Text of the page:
Scenes from the Fair Haven National Night Out in 2009, above, and Red Bank’s 2011 edition, below. (Click to enlarge)


Since 1984, the National Association of Town Watch, a non-profit dedicated to community crime and drug prevention, has been sponsoring one evening a year to promote involvement in local police programs.

National Night Out, held on the first Tuesday in August, is celebrated by more than 15,000 communities nationwide. This year, for the 29th annual event, Red Bank and Fair Haven are among those communities.

In Red Bank, the evening will begin at 6 p.m. with a neighborhood walk starting at borough hall (90 Monmouth St.) and loop through the downtown area. Walkers will include the Red Bank Police Department, District 12 legislators and other elected officials, as well as any residents who wish to participate. Afterward, the RBPD will provide complimentary food and refreshments in the borough hall parking lot. There will also be music and giveaways, as well as kids’ games and activities.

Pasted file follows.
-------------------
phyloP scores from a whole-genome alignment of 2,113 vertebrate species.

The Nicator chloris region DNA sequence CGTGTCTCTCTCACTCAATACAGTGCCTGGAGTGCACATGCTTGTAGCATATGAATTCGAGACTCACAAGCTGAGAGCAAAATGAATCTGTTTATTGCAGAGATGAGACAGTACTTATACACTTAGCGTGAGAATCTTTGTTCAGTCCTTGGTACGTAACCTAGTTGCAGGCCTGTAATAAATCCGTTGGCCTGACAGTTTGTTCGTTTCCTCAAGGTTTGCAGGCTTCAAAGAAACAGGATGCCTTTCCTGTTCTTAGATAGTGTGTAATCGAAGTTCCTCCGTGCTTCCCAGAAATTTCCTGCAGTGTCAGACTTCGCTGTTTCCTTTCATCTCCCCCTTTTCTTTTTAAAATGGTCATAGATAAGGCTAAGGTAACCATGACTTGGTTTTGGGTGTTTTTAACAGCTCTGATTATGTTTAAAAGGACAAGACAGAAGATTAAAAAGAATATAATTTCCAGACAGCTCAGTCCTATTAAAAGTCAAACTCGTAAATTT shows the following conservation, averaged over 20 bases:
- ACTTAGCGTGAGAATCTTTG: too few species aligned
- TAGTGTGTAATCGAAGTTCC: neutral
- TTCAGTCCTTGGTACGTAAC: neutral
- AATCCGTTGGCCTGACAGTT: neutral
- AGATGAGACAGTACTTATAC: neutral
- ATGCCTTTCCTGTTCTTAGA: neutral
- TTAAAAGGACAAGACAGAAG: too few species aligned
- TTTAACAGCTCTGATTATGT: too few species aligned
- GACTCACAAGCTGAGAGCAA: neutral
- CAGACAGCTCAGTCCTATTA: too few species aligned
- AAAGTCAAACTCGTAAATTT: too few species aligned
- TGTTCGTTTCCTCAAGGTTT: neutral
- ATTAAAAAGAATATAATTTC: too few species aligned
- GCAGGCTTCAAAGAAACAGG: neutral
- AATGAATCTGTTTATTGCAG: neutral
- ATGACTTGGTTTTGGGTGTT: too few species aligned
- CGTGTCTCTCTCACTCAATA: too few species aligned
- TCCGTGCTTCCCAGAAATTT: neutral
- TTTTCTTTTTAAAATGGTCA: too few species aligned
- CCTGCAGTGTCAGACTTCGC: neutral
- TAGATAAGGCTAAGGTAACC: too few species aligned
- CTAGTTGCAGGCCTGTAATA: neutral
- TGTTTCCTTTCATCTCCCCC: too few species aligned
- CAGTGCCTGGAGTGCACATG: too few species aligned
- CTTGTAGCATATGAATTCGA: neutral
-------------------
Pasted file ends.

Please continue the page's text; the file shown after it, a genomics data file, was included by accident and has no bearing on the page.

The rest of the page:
In Fair Haven, festivities begin at 5 p.m. at the Youth Center (35 Fisk St.) for the town’s tenth year of participation. From 5 to 6 p.m., MONOC’s Air Medic Unit helicopter will be on location after landing in the field behind police headquarters. A dunk tank sponsored by the Fair Haven PTA will be on hand, as well as an Adventure Bounce house sponsored by LOK DOC, a karate demonstration by Fair Haven Fitness, an inflatable speed pitch with radar sponsored by the Fair Haven Fire Department, and an inflatable gaming tent housing four separate games sponsored by the Fair Haven First Aid.

As a canine-specific bonus, two K-9 demonstrations – by Officer Kurt Kroeper and his K-9 partner Evan, and Officer Jay Aretino and his K-9 partner Ari – of the Monmouth County Sheriff’s Department. Target, the national sponsor of NNO, will also be giving away four bicycles. Complimentary food and beverages and drawings to win other prizes are on the agenda.

According to its website, NNO is designed to “heighten crime and drug prevention awareness, generate support for, and participation in, local anticrime programs, strengthen neighborhood spirit and police-community partnerships, and send a message to criminals letting them know that neighborhoods are organized and fighting back.” Anyone willing to show this support for their communities need only show up on Tuesday, August 7.